First essay

First essay 21L707
First essay
Due date: Wednesday, October 12.
Length: 3-5 pages, doublespaced.
In this first short paper, I would like you to do two things.
1. Close reading: pay close attention to some brief, well-chosen passages from one or two
of our texts (the Harriot engravings and White watercolors would count).
2. Synthesis: tease out a question or topic which has come out of our readings and
discussion so far.
In the interest of facilitating 2, here are some of the suggestions we discussed in class:
1. Customs and identities. Directly or indirectly, the readings give accounts of native
customs in North Carolina and Massachusetts: observers described dress, diet, material
culture, the use of technology, forms of work, agriculture and food production among
other topics. These are among the many factors that go towards establishing a group
identity, a "they are"; and English settlers of course had their own customs. Where do
empirical observations give way to judgments of value or right? What happens as
customs began to change in the situation of intercultural contact, and especially what
happens to identities?
2. The shock of the new. It has been argued that both the Indians and English
experienced a "New World" in North America, one created by contact. For the English,
this New World was a physically different place, reached by an often traumatic journey
which then separated them from much that was familiar. Where and how does that
"newness" register in the texts? How is it understood, and is it welcomed or rejected?
3. The uses of the book. Each of these texts had a reason for coming into being, as a
manuscript or as a printed book. What are we told about the author's relationship to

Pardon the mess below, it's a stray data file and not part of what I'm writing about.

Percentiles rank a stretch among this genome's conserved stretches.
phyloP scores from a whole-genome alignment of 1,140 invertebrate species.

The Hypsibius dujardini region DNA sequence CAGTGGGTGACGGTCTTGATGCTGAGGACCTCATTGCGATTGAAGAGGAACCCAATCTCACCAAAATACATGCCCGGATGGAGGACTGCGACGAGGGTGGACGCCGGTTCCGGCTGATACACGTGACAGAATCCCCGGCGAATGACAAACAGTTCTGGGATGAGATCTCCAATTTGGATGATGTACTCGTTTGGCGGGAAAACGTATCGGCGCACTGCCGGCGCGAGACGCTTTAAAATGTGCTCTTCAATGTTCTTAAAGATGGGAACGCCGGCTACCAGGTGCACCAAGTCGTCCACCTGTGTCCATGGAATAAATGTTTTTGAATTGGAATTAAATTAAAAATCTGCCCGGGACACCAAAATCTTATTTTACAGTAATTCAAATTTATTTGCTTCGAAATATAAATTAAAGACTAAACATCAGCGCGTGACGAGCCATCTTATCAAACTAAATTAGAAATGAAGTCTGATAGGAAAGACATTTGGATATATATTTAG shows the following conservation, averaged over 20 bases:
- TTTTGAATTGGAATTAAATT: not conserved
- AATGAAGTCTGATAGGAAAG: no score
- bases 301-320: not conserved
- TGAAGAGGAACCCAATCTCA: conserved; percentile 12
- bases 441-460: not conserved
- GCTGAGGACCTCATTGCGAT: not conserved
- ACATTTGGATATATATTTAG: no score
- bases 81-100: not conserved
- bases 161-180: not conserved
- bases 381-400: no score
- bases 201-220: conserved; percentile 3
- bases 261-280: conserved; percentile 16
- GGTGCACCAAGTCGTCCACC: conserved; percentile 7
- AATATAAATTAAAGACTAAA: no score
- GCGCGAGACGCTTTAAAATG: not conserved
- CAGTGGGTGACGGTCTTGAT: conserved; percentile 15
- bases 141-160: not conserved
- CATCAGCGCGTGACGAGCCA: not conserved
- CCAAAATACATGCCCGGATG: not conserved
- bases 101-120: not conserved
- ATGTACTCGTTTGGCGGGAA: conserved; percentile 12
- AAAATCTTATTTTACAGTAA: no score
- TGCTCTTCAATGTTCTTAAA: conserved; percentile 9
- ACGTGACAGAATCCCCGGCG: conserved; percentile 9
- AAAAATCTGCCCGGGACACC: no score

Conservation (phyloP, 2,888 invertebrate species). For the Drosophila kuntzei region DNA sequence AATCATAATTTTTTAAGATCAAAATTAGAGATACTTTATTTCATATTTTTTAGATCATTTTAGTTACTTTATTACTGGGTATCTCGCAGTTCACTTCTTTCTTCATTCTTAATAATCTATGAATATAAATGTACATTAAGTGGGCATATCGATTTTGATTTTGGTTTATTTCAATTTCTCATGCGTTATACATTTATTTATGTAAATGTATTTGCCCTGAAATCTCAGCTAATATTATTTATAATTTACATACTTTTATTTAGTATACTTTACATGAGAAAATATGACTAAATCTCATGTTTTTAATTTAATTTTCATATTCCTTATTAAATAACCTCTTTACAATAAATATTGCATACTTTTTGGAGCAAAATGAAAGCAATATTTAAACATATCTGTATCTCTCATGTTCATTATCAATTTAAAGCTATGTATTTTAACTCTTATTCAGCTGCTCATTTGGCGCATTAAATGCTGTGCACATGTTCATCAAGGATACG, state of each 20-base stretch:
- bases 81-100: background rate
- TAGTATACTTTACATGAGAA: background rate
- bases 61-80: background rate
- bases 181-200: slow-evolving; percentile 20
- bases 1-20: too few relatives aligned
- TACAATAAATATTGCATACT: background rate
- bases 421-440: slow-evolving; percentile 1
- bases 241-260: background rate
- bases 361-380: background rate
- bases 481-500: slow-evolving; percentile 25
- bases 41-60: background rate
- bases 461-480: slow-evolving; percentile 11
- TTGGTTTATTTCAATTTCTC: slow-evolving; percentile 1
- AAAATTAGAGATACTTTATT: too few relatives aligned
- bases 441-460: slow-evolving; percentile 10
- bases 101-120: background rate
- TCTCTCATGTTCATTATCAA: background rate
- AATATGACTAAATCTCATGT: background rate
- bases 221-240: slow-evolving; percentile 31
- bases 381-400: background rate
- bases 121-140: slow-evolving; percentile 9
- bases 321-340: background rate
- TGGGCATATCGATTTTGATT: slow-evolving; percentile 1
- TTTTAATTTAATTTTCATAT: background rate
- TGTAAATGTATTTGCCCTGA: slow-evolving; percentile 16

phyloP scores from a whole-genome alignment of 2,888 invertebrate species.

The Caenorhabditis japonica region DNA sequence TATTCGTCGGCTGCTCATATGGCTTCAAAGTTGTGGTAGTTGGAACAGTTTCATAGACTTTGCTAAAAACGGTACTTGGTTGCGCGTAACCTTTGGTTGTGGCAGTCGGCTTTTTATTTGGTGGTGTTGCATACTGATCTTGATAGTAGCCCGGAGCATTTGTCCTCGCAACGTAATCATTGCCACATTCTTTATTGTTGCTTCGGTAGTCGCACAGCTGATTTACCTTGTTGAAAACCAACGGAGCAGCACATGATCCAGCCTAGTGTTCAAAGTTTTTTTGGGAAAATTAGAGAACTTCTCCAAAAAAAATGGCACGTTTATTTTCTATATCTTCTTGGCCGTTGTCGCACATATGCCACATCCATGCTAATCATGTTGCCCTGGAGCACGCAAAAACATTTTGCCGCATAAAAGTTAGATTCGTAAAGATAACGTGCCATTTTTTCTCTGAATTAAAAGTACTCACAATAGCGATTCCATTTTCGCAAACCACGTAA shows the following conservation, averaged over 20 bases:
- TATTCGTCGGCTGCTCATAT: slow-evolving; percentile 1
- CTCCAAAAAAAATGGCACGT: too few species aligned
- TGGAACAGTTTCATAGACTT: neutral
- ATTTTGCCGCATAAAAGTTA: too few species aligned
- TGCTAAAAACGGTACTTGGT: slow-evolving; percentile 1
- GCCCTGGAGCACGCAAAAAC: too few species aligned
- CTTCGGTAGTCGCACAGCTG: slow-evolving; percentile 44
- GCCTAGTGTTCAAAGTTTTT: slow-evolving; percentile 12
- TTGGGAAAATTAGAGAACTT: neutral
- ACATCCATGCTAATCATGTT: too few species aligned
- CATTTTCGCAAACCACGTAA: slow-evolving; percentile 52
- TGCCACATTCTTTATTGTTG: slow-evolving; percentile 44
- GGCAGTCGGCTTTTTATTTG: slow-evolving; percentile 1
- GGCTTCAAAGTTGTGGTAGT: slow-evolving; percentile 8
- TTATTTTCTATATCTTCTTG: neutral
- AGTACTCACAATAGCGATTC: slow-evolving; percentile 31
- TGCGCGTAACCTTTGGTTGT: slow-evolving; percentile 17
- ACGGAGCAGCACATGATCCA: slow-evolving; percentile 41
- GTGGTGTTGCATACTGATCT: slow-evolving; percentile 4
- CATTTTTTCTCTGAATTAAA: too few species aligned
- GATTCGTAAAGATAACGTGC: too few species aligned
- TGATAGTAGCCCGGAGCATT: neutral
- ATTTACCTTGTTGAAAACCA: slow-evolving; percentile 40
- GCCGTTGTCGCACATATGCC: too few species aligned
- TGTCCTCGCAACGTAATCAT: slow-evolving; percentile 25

publication and the print medium? How do books, writing, literacy, or translation figure
in the text -- as opposed to (for instance) oral/verbal culture, or the inability to understand
some form of language?
4. Mixed messages. For all their explicit and implicit agendas, these texts have many
points of apparent self-contradiction or at least of internal tension. For instance, Morton
asserts that the Indians live better and more happily than the English, but also that they
worship the devil. Rowlandson juxtaposes detailed accounts of Indian kindness with the
declaration that "I have been in the midst of those roaring lions, and Savage bears" (107).
What kinds of propositions are in tension here? How might you account for the
contradiction or incoherence in the text?
5. What are the sharpest points of contrast between the English writers on America so
First essay 21L707
These suggestions are far from exhaustive; for instance, I haven't even mentioned religion. So
you may have other ideas. If you have found an idea or line of inquiry that interests you, think
about which parts of which text will make the most interesting material for your paper. If you are
stuck at the general level, think about the texts and parts of texts which interest you the most. If
you're still stuck -- and even if you aren't -- recalled I have office hours on Thursday afternoon 2­
4, and am available at other times as well (sometimes in person, always by e-mail).